Sorghum is likely an unknown grain for many of us in Australia, but it is actually an ancient grain – used in Africa for many thousands of years. It is still a staple food for half a billion people in sub-Saharan Africa and Asia. In Australia, it’s primarily cultivated as food for livestock, but is quickly reaching superfood status among many of us foodies.
So, let’s take a look at the health benefits of this new-old grain, and introduce you to a few ways you can get cooking with sorghum!
Wholegrain and low GI
Sorghum doesn’t have an inedible hull and is often eaten with all its outer layers – making it a wholegrain! This means it retains the majority of its nutrients and plenty of fibre. Sorghum also has a low glycaemic index (GI), meaning it digests slowly and gives you energy for longer.
Full of fibre
Sorghum is a good source of dietary fibre. Fibre is essential for promoting healthy digestion and bowel health, lowering blood cholesterol, contributing to blood sugar control and keeps us feeling full between meals! What’s not to love?
Vitamins, Minerals, Antioxidants and Phytochemicals
Sorghum is packed with B vitamins, vitamin E, iron, zinc, antioxidants and phytochemicals (biologically active compounds!). Phytochemicals including flavonoids and tannins may help to protect your body from chronic diseases like heart disease, cancer and neurological conditions.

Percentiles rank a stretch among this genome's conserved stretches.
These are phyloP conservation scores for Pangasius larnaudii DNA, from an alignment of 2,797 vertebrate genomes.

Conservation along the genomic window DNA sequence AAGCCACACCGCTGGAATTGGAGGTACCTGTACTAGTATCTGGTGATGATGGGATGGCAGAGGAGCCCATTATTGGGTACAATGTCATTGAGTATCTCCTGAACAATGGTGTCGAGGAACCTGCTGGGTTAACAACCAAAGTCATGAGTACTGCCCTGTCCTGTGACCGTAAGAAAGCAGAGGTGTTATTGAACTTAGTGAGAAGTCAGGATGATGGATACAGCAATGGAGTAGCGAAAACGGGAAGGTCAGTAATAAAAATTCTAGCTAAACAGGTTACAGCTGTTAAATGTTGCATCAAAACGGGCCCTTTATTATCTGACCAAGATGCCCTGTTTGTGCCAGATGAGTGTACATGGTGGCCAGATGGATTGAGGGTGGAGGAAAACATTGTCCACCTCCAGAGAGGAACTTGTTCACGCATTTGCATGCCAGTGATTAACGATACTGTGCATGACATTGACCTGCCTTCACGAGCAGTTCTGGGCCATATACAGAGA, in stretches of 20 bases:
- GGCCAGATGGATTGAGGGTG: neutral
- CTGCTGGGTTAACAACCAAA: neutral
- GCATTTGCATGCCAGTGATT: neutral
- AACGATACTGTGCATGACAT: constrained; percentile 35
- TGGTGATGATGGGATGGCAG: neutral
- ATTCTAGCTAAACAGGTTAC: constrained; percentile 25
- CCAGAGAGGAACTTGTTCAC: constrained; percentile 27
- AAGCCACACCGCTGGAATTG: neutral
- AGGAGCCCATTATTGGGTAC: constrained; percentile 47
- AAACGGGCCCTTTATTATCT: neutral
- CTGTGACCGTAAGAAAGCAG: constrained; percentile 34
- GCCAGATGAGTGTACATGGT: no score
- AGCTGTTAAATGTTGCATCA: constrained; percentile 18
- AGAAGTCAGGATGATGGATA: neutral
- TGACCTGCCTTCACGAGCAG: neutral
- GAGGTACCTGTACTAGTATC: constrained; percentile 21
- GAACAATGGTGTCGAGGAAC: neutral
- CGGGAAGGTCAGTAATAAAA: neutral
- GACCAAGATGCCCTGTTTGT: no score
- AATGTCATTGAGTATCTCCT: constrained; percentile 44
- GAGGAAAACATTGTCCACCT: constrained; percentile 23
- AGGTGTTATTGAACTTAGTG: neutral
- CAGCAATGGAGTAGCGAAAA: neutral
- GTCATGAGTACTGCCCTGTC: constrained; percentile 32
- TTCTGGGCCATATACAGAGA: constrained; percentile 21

In place of your usual grain of choice
Sorghum can be prepared just like rice, quinoa, cous cous, barley or any other much-loved grain. It subs in particularly well for Israeli cous cous – being a similar shape and texture. Add it to soup, or serve along-side your usual curry or stir-fry. Cook ahead and store in the fridge for easy meal prep!
Just like popped corn – popped sorghum makes a healthy satiating snack or addition to a movie night in. Pop it yourself or purchase it popped! Thr1ve sells a great pre-popped version you can get delivered straight to your door.
Add to Baking
Sorghum has a neutral flavour that makes it perfect for using wherever whole wheat flour is requested. Your baking will be gluten-free (safe for coeliac’s and the gluten-intolerant), but also high in fibre and full of antioxidants. Use for bread, wraps, pizza bases, pancakes, muffins, cookies and cakes.
Whip up a hearty salad
If you’ve ever had a salad with rice, quinoa or cous cous you’ll likely know what a satiating and hearty dish a salad can make. Sorghum can be used in exactly the same way. Try a roast vegetable salad – roast vegetables in harissa and garlic, add to cooked sorghum, add greens and lemon for the perfect work lunch.
Pimp your breakfast
Try a sorghum porridge! This recipe will serve four: Combine 1 cup of sorghum flour with 3 cups of milk or water. Cook for about 10-15 mins. Flavour as desired – we love cinnamon and vanilla, a drizzle of honey, banana and some buckinis for crunch.